The Bookbag

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The Bookbag

Hello from The Bookbag, a site featuring books from all the many walks of literary life - fiction, biography, crime, cookery and anything else that takes our fancy. At Bookbag Towers the bookbag sits at the side of the desk. It's the bag we take to the library and the bookshop. Sometimes it holds the latest releases, but at other times there'll be old favourites, books for the children, books for the home. They're sometimes our own books or books from the local library. They're often books sent to us by publishers and we promise to tell you exactly what we think about them. You might not want to read through a full review, so we'll give you a quick review which summarises what we felt about the book and tells you whether or not we think you should buy or borrow it. There are also lots of author interviews, and all sorts of top tens - all of which you can find on our features page. If you're stuck for something to read, check out the recommendations page. We can even direct you to help for custom book reviews! Visit to get free writing tips and will help you get your paper written for free.

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The Beta Mum: Adventures in Alpha Land by Isabella Davidson

4.5star.jpg Women's Fiction

To say that Sophie Bennett didn't want to move to London is something of an understatement. She's a shy person who doesn't make friends easily and the thought of losing all her support systems and having to start again fills her with dread. But, husband Michael has been offered a big job on London's RailLink project and it's not a chance he can turn down - even if he wanted to, and he doesn't. So before long their three-year old daughter, Kaya, has been left with Sophie's parents and Michael and Sophie have found a flat in west London and they've even, against all the odds, managed to secure a place for Kaya at London's most exclusive nursery school. Well, when I say that they managed to secure the place, I actually mean that they required the services of a nursery consultant, who has a double-barrelled name and a friendship with the headmistress. Full review...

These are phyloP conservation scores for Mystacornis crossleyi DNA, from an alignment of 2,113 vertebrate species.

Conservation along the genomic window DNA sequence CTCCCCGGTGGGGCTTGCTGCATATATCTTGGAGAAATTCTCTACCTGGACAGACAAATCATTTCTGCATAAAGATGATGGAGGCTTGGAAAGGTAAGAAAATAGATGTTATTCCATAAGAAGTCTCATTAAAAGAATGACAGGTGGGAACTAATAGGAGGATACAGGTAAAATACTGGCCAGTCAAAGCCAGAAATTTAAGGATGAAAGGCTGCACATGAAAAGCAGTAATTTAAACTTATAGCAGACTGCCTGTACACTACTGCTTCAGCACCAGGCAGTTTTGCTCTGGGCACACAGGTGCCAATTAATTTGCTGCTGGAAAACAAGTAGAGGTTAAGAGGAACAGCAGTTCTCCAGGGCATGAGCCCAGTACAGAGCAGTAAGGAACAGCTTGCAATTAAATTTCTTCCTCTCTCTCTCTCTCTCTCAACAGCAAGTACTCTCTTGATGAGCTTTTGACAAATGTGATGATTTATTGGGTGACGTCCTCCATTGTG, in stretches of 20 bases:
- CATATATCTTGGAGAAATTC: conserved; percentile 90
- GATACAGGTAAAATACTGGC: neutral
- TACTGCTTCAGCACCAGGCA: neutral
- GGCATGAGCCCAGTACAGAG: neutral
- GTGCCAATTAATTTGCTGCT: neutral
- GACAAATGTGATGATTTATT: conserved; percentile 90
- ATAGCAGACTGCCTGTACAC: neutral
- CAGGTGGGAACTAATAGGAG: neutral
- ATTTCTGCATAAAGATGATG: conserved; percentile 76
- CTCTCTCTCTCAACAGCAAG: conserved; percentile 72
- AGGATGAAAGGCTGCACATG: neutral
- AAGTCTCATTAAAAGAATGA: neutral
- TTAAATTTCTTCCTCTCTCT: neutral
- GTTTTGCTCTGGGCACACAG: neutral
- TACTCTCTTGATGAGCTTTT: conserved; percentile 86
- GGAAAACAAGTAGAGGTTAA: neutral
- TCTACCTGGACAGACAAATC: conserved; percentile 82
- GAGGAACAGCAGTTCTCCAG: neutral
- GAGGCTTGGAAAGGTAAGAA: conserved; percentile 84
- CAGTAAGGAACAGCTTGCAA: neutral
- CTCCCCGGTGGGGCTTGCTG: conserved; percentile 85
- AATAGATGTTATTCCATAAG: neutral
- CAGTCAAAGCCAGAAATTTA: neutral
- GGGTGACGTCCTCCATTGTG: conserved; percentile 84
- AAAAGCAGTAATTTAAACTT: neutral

Super Creepy Camp (Beaky Malone) by Barry Hutchison

5star.jpg Confident Readers

First of all, I'd like to start off by making a complaint to Barry Hutchison. His latest book, Super Creepy Camp has been giving me sleepless nights. I've been kept awake by the raucous laughter emanating from my son's bedroom as he reads it before bed. I'd just be settling down and then it would start again, bouncing off the walls in the dead of night and probably keeping the neighbours awake too. I'd stomp angrily across the landing, open his door, to find him helplessly rolling around on the bed in fits of giggles. So thanks, Barry. Thanks a lot. Full review...

Let's Make Lots of Money: My Life as the Biggest Man in Pop by Tom Watkins

4star.jpg Entertainment

Who on earth would be a manager in the larger than life, here today gone tomorrow world of pop? Anybody with an ego, a ruthless streak, an opportunity to embrace the chances and accept that it's not going to last, evidently. Tom Watkins is just one of several to have walked the fine line, and for part of the time, quite successfully. As his memoirs suggest, part of the time was achievement enough. Full review...

The Marsh King's Daughter by Karen Dionne

5star.jpg Thrillers

Helena Pelletier was having a normal afternoon: making deliveries of jams and jellies to her sales outlets and taking her younger daughter Marigold to play at the side of the lake. It was on the journey back to meet her older daughter from the school bus that she heard the news: the notorious child abductor and rapist Jacob Holbrook, known as the Marsh King, had escaped from prison, killing two guards in the process. Helena knew that she was in danger: Jacob Holbrook was her father and she was the daughter of the woman he had abducted when she was fifteen years old. She'd been brought up until the age of twelve as a captive. There was another problem too: she'd never actually got around to telling her husband about her background. Full review...

Here's To Us by Elin Hilderbrand

5star.jpg Women's Fiction